We’re still pouring Zinfandel around here.And we’re still looking at food pairings that work well with Zin, whether or not they were designed for the purpose.
Last time around, I showed you the beginnings of a Duck Breast with Spiced Berry Sauce.
I had put the recipe together to partner with Zinfandel, matching flavors in the dish with very similar flavors in the wine.
THE DUCK BREASTS AND THE PAIRING:
I thought I’d walk you through my recipe here. But rather than spell out exact ingredients and amounts, I’ll just make a few suggestions for you, then turn you loose to create on your own.
PREPPING THE DUCK:
Cooking duck breasts is ridiculously easy. If you can cook pork chops, you’ve got it made.
I like to brine them first in plain salted water for 30-45 minutes. To allow excess fat to drain out during cooking, I score the skin with a sharp knife, in parallel lines or a cross-hatch pattern (see pic). After rinsing off the salt, I dry the duck breasts with paper towels and coat them lightly with olive oil.
Next, sauté them over medium-high heat, starting skin-side down, and cooking until skin is crisp and golden. (Spoon off extra fat and save it for “upscaling” potatoes, eggs, veggies…) Turn once and continue cooking until done to your liking.
As with a great many of my recipes, I start by sautéing onions in olive oil. Because I’m aiming this dish toward Zinfandel, a big, hearty wine, I’m using red onions and caramelizing them well to build in very deep flavors. (When I cook for, say, Chardonnay or Pinot Noir, I generally use yellow onions and don’t cook them quite as dark.)
FLAVORS IN YOUR ZIN:Now sniff and taste your Zin. Do you get lots of intense berry aromas and flavors? What kind? Are they more like red raspberry or black raspberry? Blueberry, boysenberry, blackberry? (If you don’t recognize all these different “descriptors,” you can sample some fresh fruit, or buy a few jars of jam, and compare.)
THE SPICE SHELF AND BEYOND:
Spices are another very common category of flavor aromatics found in Zinfandel. Black pepper, cinnamon, clove, cardamom, plus resinous herbs such as bay leaf.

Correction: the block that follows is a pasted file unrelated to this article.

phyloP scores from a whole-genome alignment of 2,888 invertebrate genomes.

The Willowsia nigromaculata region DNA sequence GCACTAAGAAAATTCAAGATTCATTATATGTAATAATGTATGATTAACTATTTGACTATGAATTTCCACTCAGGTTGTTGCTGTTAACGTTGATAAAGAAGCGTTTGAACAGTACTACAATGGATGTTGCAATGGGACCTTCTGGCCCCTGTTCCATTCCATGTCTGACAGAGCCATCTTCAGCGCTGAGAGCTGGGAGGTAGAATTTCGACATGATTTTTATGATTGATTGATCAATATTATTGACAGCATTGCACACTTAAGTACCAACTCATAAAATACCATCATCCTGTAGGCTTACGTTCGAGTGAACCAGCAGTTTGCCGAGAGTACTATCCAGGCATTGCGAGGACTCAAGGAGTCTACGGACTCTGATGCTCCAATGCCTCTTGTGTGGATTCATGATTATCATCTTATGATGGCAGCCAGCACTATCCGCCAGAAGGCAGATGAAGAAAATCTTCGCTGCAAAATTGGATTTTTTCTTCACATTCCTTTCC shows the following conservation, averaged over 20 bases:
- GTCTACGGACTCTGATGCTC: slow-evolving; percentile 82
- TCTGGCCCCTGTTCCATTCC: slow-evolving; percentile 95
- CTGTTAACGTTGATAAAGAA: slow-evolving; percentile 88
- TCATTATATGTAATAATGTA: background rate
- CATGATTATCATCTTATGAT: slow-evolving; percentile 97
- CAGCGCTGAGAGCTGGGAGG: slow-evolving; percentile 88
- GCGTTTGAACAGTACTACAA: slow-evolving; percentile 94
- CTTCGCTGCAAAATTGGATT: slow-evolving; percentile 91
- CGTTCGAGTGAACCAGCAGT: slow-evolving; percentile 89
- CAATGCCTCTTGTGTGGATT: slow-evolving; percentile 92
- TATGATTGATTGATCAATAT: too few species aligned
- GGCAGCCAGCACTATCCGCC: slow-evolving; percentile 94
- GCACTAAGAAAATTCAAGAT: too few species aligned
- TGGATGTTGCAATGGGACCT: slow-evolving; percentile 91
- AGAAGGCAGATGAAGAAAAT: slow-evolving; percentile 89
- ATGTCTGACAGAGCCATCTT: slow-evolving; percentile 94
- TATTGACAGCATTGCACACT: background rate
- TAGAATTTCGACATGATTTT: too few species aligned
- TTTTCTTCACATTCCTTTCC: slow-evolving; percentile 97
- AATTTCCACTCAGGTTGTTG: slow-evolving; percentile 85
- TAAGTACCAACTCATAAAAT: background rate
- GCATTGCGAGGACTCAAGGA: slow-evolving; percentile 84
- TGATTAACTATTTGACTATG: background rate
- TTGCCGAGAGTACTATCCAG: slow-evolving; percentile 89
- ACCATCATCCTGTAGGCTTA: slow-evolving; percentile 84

Here’s a tip: To get the punchiest flavors from any spices you use, grind them just before using if possible, and cook them along with the onions to draw out their essential oils.
WHAT ELSE DO YOU TASTE?Because I’ve been judging and writing about wine for so long, it’s almost second nature for me to look for all these “aromatics” in the glass. If you don’t have this kind of experience, though, it’s probably a brand-new approach for you.
Here’s where good, descriptive wine writing comes in. Whether it’s on a “shelf talker” tag at your store, in a magazine or newspaper article, on a wine blog, or on the bottle itself, you can generally find at least three or four of these “descriptors” to hang your hat on.
TASTE WITH AN EXPERT:
And if you’re lucky enough to have nearby wineries, wine bars, or even restaurants that feature wine events ~ where you can learn from professionals ~ you can build and hone your tasting skills bit by bit. The more often you do this, the faster you’ll move along your ‘learning curve.”
All of this is fun and rewarding, of course, in and of itself. But you’ll find that the more you keep food pairing in mind while you’re exploring new wines, the more you’ll enjoy the wines themselves, the more you’ll learn overall, and the more inventive, delicious, and successful your food pairings will be!
MY MINI-FUNDRAISER:Mini-Fundraiser” to benefit the new Earthquake Relief Fund. It’s a great way we can all help the community recover from this recent disaster!
I’m donating $3.00 per copy to the Fund. Thanks for helping!
Cheers and happy tasting,
For the sauce,